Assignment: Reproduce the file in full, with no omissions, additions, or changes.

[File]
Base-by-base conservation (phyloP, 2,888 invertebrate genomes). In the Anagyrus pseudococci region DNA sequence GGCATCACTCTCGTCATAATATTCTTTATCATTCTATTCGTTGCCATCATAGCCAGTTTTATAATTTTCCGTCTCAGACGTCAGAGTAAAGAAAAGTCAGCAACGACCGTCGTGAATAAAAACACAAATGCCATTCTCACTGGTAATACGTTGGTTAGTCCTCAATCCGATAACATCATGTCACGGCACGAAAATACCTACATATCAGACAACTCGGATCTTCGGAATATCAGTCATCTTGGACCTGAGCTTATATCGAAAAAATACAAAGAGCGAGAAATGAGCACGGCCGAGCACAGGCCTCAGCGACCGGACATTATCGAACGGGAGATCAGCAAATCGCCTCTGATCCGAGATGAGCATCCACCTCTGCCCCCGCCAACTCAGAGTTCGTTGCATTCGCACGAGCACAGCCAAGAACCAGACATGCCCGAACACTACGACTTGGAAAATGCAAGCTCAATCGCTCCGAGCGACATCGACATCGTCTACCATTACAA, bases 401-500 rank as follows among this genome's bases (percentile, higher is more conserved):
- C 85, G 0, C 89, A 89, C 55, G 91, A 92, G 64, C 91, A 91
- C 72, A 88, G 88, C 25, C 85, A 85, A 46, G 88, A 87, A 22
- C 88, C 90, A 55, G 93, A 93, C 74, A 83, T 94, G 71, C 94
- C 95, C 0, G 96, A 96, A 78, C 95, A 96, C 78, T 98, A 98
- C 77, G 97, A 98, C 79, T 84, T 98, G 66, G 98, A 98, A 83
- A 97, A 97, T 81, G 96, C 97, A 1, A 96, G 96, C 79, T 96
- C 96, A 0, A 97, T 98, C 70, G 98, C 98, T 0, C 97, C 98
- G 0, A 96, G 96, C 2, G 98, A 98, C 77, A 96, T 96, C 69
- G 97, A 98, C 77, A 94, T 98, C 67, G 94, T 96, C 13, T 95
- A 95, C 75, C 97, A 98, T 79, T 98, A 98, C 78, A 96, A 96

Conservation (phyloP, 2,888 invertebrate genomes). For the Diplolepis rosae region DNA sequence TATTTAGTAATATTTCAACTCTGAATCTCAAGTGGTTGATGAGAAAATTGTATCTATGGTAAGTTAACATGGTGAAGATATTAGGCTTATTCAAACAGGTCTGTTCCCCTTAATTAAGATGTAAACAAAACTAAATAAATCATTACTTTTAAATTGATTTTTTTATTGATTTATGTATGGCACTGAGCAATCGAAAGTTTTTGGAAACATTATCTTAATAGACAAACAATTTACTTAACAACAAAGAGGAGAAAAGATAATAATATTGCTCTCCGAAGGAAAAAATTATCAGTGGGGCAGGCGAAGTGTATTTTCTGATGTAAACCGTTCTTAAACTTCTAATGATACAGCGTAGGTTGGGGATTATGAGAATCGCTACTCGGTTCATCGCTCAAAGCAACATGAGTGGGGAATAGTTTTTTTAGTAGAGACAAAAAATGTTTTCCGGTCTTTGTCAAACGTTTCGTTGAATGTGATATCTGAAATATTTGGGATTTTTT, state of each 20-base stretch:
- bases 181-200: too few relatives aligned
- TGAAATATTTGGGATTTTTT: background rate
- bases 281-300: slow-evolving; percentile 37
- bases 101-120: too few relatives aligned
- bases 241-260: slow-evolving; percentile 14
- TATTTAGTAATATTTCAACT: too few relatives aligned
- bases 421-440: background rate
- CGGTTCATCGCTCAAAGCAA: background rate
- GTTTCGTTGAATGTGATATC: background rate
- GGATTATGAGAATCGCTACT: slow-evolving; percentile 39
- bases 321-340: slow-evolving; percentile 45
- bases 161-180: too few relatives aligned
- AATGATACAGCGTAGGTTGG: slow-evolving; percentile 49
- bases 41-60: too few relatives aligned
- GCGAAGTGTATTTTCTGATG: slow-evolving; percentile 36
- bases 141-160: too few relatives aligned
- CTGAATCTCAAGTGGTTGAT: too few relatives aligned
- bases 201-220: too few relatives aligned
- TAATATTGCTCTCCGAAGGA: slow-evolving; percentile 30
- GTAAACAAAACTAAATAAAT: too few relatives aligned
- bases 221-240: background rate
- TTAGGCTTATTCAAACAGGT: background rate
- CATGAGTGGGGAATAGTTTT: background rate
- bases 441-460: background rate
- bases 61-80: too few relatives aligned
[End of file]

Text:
Base-by-base conservation (phyloP, 2,888 invertebrate genomes). In the Anagyrus pseudococci region DNA sequence GGCATCACTCTCGTCATAATATTCTTTATCATTCTATTCGTTGCCATCATAGCCAGTTTTATAATTTTCCGTCTCAGACGTCAGAGTAAAGAAAAGTCAGCAACGACCGTCGTGAATAAAAACACAAATGCCATTCTCACTGGTAATACGTTGGTTAGTCCTCAATCCGATAACATCATGTCACGGCACGAAAATACCTACATATCAGACAACTCGGATCTTCGGAATATCAGTCATCTTGGACCTGAGCTTATATCGAAAAAATACAAAGAGCGAGAAATGAGCACGGCCGAGCACAGGCCTCAGCGACCGGACATTATCGAACGGGAGATCAGCAAATCGCCTCTGATCCGAGATGAGCATCCACCTCTGCCCCCGCCAACTCAGAGTTCGTTGCATTCGCACGAGCACAGCCAAGAACCAGACATGCCCGAACACTACGACTTGGAAAATGCAAGCTCAATCGCTCCGAGCGACATCGACATCGTCTACCATTACAA, bases 401-500 rank as follows among this genome's bases (percentile, higher is more conserved):
- C 85, G 0, C 89, A 89, C 55, G 91, A 92, G 64, C 91, A 91
- C 72, A 88, G 88, C 25, C 85, A 85, A 46, G 88, A 87, A 22
- C 88, C 90, A 55, G 93, A 93, C 74, A 83, T 94, G 71, C 94
- C 95, C 0, G 96, A 96, A 78, C 95, A 96, C 78, T 98, A 98
- C 77, G 97, A 98, C 79, T 84, T 98, G 66, G 98, A 98, A 83
- A 97, A 97, T 81, G 96, C 97, A 1, A 96, G 96, C 79, T 96
- C 96, A 0, A 97, T 98, C 70, G 98, C 98, T 0, C 97, C 98
- G 0, A 96, G 96, C 2, G 98, A 98, C 77, A 96, T 96, C 69
- G 97, A 98, C 77, A 94, T 98, C 67, G 94, T 96, C 13, T 95
- A 95, C 75, C 97, A 98, T 79, T 98, A 98, C 78, A 96, A 96

Conservation (phyloP, 2,888 invertebrate genomes). For the Diplolepis rosae region DNA sequence TATTTAGTAATATTTCAACTCTGAATCTCAAGTGGTTGATGAGAAAATTGTATCTATGGTAAGTTAACATGGTGAAGATATTAGGCTTATTCAAACAGGTCTGTTCCCCTTAATTAAGATGTAAACAAAACTAAATAAATCATTACTTTTAAATTGATTTTTTTATTGATTTATGTATGGCACTGAGCAATCGAAAGTTTTTGGAAACATTATCTTAATAGACAAACAATTTACTTAACAACAAAGAGGAGAAAAGATAATAATATTGCTCTCCGAAGGAAAAAATTATCAGTGGGGCAGGCGAAGTGTATTTTCTGATGTAAACCGTTCTTAAACTTCTAATGATACAGCGTAGGTTGGGGATTATGAGAATCGCTACTCGGTTCATCGCTCAAAGCAACATGAGTGGGGAATAGTTTTTTTAGTAGAGACAAAAAATGTTTTCCGGTCTTTGTCAAACGTTTCGTTGAATGTGATATCTGAAATATTTGGGATTTTTT, state of each 20-base stretch:
- bases 181-200: too few relatives aligned
- TGAAATATTTGGGATTTTTT: background rate
- bases 281-300: slow-evolving; percentile 37
- bases 101-120: too few relatives aligned
- bases 241-260: slow-evolving; percentile 14
- TATTTAGTAATATTTCAACT: too few relatives aligned
- bases 421-440: background rate
- CGGTTCATCGCTCAAAGCAA: background rate
- GTTTCGTTGAATGTGATATC: background rate
- GGATTATGAGAATCGCTACT: slow-evolving; percentile 39
- bases 321-340: slow-evolving; percentile 45
- bases 161-180: too few relatives aligned
- AATGATACAGCGTAGGTTGG: slow-evolving; percentile 49
- bases 41-60: too few relatives aligned
- GCGAAGTGTATTTTCTGATG: slow-evolving; percentile 36
- bases 141-160: too few relatives aligned
- CTGAATCTCAAGTGGTTGAT: too few relatives aligned
- bases 201-220: too few relatives aligned
- TAATATTGCTCTCCGAAGGA: slow-evolving; percentile 30
- GTAAACAAAACTAAATAAAT: too few relatives aligned
- bases 221-240: background rate
- TTAGGCTTATTCAAACAGGT: background rate
- CATGAGTGGGGAATAGTTTT: background rate
- bases 441-460: background rate
- bases 61-80: too few relatives aligned